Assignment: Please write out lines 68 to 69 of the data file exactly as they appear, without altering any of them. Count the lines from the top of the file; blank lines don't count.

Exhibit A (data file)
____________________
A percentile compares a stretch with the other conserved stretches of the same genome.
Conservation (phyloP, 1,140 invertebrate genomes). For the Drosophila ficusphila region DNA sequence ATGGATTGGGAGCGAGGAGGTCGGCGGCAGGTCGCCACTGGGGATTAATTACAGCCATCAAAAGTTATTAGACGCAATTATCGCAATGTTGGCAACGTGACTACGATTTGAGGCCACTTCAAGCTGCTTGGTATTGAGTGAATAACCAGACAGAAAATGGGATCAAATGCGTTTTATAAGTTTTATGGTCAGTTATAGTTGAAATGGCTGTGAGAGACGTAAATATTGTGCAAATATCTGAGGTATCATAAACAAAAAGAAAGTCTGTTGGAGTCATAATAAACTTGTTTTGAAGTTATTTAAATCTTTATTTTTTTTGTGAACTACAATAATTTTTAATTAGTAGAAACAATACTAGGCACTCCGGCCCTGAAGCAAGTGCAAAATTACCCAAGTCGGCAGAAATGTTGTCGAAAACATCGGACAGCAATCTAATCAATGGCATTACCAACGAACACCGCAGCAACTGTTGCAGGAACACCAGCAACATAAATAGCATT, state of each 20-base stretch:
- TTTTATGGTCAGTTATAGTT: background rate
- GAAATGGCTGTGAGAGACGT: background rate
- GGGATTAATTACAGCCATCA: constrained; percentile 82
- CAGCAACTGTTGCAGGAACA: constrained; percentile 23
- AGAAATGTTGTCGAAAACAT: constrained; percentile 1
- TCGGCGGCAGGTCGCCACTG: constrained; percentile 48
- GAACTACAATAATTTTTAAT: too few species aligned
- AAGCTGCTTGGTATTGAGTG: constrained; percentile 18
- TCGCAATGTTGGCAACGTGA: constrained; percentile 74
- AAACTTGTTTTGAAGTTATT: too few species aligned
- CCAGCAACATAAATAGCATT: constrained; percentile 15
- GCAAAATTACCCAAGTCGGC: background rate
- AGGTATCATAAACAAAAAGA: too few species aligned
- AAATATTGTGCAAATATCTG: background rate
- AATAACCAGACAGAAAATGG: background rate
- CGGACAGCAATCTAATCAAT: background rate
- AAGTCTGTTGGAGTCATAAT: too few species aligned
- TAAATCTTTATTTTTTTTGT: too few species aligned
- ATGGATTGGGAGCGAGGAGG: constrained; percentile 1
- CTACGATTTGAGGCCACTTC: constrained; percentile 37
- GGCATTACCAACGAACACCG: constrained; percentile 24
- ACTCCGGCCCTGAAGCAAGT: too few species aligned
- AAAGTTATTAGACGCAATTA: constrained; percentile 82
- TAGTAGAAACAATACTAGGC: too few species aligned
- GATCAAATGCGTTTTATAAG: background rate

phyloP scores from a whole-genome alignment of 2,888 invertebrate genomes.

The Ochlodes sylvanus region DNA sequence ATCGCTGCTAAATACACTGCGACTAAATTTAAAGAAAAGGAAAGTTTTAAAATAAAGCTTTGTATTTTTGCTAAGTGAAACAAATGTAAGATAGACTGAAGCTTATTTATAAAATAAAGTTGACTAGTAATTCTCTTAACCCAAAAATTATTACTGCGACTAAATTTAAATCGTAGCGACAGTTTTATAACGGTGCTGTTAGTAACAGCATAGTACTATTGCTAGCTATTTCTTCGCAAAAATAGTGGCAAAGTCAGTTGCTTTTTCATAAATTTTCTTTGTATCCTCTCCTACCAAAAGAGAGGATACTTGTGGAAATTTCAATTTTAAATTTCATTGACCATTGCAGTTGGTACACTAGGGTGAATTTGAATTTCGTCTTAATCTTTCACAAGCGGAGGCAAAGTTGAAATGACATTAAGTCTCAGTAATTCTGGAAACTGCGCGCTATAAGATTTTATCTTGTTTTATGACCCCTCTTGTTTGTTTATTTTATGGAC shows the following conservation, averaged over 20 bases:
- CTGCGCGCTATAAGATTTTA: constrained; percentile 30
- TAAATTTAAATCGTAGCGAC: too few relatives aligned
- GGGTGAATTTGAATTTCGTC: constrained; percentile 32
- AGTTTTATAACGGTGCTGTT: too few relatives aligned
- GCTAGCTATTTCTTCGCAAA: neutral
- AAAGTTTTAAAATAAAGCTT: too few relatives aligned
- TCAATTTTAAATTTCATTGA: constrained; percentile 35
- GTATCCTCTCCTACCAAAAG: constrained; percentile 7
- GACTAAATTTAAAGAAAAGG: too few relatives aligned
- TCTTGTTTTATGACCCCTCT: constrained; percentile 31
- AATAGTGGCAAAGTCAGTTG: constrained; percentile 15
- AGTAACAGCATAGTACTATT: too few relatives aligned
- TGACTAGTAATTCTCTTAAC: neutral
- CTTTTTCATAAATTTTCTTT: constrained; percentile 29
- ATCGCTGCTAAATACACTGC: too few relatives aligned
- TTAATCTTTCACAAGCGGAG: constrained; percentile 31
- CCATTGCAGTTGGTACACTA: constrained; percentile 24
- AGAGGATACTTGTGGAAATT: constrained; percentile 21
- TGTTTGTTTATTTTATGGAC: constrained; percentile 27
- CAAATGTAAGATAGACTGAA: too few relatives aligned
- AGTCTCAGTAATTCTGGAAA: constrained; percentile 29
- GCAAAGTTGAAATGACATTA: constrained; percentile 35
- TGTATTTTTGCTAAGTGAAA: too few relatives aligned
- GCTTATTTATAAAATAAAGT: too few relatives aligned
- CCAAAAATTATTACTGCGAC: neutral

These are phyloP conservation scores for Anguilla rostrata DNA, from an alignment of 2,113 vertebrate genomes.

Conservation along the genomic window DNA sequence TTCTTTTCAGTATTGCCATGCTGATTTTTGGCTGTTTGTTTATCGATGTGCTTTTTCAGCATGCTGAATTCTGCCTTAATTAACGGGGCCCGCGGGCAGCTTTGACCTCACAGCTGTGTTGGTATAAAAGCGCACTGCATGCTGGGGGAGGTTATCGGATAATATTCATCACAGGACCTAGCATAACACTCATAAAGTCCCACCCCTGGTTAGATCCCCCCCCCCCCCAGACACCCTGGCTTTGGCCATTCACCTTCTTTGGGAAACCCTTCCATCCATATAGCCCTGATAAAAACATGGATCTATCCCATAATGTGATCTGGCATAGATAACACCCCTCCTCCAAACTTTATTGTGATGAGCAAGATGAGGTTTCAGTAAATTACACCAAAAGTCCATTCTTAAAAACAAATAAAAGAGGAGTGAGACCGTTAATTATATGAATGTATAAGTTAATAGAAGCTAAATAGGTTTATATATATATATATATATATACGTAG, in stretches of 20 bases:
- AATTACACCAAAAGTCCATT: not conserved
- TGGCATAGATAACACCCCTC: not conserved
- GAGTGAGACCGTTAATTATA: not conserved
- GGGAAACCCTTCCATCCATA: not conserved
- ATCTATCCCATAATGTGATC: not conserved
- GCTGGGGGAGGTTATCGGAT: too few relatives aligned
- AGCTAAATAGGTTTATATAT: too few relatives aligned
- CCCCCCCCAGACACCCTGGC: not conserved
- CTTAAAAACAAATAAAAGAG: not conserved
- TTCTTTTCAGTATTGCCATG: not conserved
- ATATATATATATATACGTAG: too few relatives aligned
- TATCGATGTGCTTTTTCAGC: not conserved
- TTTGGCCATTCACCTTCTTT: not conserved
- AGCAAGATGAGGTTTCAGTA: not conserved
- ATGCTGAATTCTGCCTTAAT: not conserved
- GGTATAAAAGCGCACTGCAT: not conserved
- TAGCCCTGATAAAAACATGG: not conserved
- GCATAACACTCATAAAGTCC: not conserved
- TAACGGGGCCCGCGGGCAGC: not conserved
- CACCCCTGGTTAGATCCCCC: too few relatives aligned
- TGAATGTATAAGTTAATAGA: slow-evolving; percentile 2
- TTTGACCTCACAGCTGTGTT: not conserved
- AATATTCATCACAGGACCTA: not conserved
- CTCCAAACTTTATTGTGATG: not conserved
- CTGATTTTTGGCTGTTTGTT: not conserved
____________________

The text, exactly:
- TATCGATGTGCTTTTTCAGC: not conserved
- TTTGGCCATTCACCTTCTTT: not conserved